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Labour will on Wednesday attack the government’s “worrying” decision to water down screening rules for foreign investments, warning that it would put the UK at odds with key allies.
Jonathan Reynolds, shadow business and trade secretary, will argue that Britain must keep up its guard against countries like China, as he sets out the main opposition party’s new trade policy.
Reynolds will tell an audience at London’s Canary Wharf that Labour’s trade policy will reflect the party’s “securonomics” approach, linking trade to a beefed-up domestic industrial policy.
He also will commit Labour to boosting exports by small businesses and argue that Britain should pursue fewer, but higher quality, trade deals, some stopping short of full-blown free trade agreements.
Earlier this week, Oliver Dowden, deputy prime minister, told the Financial Times that the government would pare back the UK’s investment screening powers to make them “more business friendly”.
Dowden’s comments came as he launched a review he said was aimed at “narrowing and refining” the National Security and Investment Act, which allows the government to scrutinise and ultimately block takeovers.
Reynolds will argue that Britain must trade with China in the mutual interest of both sides, but warn that Chinese investments “simply cannot be treated in the same way” as those from other countries.
“I feel the measures as they are now are sufficient and to dilute them would be a worrying signal to send,” he will say. “It would be inconsistent with the position of our allies.”
Labour’s trade policy would reflect a changing global environment and a belief across the west in the need to build resilient supply chains and recognise “that western industrial capacity is still important”.
Reynolds will claim that Rishi Sunak’s government had tried to do too many trade deals simply to prove the point that Britain was no longer in the EU customs union.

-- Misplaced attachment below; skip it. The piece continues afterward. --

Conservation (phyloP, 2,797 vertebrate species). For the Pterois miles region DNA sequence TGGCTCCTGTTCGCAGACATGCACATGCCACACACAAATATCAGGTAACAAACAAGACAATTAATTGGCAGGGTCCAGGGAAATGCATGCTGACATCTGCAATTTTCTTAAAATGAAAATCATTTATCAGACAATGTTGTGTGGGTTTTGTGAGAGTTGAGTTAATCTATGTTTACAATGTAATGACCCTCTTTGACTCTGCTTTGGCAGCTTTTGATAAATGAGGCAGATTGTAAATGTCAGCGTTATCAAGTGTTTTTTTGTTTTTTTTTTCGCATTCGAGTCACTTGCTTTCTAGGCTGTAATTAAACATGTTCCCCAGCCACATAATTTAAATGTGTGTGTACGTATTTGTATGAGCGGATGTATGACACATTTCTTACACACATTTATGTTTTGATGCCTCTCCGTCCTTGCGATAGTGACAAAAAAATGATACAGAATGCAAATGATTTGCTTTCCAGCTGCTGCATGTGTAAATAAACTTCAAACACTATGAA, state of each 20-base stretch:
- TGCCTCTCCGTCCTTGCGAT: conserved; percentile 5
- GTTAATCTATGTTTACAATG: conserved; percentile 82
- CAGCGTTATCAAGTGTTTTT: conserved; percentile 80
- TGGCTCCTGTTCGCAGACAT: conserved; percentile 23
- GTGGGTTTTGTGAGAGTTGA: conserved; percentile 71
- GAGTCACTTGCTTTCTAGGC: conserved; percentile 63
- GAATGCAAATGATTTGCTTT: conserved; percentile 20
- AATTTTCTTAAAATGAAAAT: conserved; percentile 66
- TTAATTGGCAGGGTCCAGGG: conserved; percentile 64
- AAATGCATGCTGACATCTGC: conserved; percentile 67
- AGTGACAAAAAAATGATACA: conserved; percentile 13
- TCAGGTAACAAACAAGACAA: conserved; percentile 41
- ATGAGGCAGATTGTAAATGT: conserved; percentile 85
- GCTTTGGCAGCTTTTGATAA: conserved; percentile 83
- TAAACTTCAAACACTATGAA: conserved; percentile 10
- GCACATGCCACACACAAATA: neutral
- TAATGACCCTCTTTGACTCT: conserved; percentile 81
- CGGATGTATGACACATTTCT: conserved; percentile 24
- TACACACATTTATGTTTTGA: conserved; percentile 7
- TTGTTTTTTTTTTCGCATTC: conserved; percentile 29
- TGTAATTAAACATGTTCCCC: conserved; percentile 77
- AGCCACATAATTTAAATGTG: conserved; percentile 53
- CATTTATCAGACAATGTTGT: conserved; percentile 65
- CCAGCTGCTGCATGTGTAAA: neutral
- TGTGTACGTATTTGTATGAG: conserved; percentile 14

“As a consequence I believe there is too great a focus on quantity, over quality,” he will say, arguing that the country needs a clearer strategy.
He will promise a future Labour government would ensure continuity in any continuing trade talks, such as those with India. Rishi Sunak has repeatedly expressed optimism about sealing a free trade agreement with New Delhi but Labour remains sceptical the prime minister will get it over the line ahead of the general election, which is expected next year.
“Clearly stability matters,” he will say. “I want to give explicit assurances to those negotiating with the UK government at the moment: they will also find a willing partner in Labour.” The opposition party is well ahead of the ruling Conservatives in the polls.
Reynolds will announce a task force, working alongside the Federation of Small Businesses, to try to remove barriers to exports by SMEs.
He will repeat Labour’s call for improved trade relations with the EU, focusing on specific issues such as a veterinary agreement, mutual recognition of professional qualifications and intra-company transfers.
But he will add: “Brexit is a settled matter. Labour will not be seeking to rejoin the single market or customs union or seek to reopen the wounds of the past.”